Clifford Gouldson Lawyers

The Grinch Who Stole Swiftmas?

Print Version

14/12/2015

News comes this week that American entertainer, Taylor Swift, has applied to register a number of trade marks in the US, including the phrase ‘Swiftmas’ and the number ‘1989’. 

These follow a busy year at the US Patents and Trade Marks Office for the singer, who has previously applied to register such phrases as ‘Sick Beat’, ‘Blank Space’ and ‘I’ll write your name…’. 

The obstacles to registration for these latest applications are relevant to all trade mark owners and are worth some serious consideration.

Why are her US applications of any relevance to Australia? 

If these latest applications follow the same route as her previous registrations for ‘Taylor Swift’ for fragrances, clothing and music and entertainment services, the applications in America will soon be followed by applications in Australia, backdated to the date of the American applications under international trade mark treaties.

This is a route we recommend to our own clients here in Australia, looking to expand into overseas markets within the six month priority window.  Backdating the application has the advantage of ensuring that your rights are not in danger from unscrupulous third parties, business partners or rivals who may apply for your trade marks in those overseas markets to disrupt your business or gain a commercial advantage. 

As the music industry has long had to battle counterfeiters and rights’ infringers, this would be high on Taylor Swift’s list of commercial priorities.   Let’s look at each application on its own merits.
    
‘Swiftmas’

Ms Swift’s fans coined the phrase ‘Swiftmas’ in reference to the good deeds carried out by their favourite Pop elf at this time of year.  Can you successfully register a phrase coined by someone else?  And what if the goods and services applied for are not the same as those previously associated with the mark?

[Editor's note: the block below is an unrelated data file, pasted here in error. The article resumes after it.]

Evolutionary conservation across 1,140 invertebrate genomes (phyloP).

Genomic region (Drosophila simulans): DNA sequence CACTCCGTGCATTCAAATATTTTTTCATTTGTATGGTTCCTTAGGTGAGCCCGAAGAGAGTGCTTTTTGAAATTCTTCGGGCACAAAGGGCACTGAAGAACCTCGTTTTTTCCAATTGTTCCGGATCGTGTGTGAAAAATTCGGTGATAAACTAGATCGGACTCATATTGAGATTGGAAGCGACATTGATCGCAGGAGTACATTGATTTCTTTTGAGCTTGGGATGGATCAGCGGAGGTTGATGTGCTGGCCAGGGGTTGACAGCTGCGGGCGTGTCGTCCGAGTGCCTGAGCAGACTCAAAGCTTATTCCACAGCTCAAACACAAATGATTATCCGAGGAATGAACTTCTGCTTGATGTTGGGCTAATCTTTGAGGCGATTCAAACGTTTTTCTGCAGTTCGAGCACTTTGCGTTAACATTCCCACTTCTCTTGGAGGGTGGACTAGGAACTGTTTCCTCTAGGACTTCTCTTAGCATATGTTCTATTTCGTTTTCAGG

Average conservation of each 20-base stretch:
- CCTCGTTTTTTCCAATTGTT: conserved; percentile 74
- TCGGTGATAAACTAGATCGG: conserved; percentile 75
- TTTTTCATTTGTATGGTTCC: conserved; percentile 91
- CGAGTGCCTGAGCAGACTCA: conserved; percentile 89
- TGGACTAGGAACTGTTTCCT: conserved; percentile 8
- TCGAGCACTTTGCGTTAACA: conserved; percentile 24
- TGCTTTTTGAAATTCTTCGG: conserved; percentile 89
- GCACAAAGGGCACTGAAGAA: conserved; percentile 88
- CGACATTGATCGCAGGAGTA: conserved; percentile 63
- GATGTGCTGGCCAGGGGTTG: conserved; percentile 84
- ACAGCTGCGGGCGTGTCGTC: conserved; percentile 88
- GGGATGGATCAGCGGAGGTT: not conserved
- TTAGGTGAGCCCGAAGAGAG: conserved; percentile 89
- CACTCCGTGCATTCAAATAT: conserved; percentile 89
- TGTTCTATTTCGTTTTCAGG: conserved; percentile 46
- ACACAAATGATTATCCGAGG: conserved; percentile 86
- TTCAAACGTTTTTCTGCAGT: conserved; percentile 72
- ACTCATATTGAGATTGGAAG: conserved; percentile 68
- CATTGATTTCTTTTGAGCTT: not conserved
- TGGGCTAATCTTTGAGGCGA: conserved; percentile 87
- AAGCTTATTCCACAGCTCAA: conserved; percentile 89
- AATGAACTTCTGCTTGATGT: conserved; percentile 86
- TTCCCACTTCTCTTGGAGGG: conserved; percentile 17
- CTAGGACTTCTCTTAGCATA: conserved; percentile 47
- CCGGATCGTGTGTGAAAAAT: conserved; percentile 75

A trade mark operates as a badge or origin for goods and services and while ‘Swiftmas’ is associated with her charitable deeds and entertainment services, the US application has been made in respect of clothing alone. 

There are a number of factors in Ms Swift’s favour here: 
  1. ‘Swiftmas’ is a new ‘made up’ word, and is not already part of ordinary English language usage;
  2. Is not likely to be needed by honest clothing manufacturers to describe their products in the ordinary course of trade;
  3. It is now uniquely associated with Ms Swift alone and her actions, even though the phrase was initially devised by others; and
  4. Is not likely to be the subject of identical or substantially similar prior registrations that may block her own application. 
Overall, these aspects mean that Ms Swift may very well successfully achieve registration and we’ll all be wearing ‘Swiftmas’ pyjamas to open our presents next year. 

‘1989’

Although ‘1989’ is now associated with Ms Swift’s music, can you achieve trade mark registration for a date or a year?  It is possible in some circumstances, but a trade mark is a monopoly granted by law, excluding other traders from the use of that phrase or image, and therefore there are substantial public policy reasons against registration of this mark in Australia. 

What are the factors working against her?
  1. This mark is already in extensive common English usage;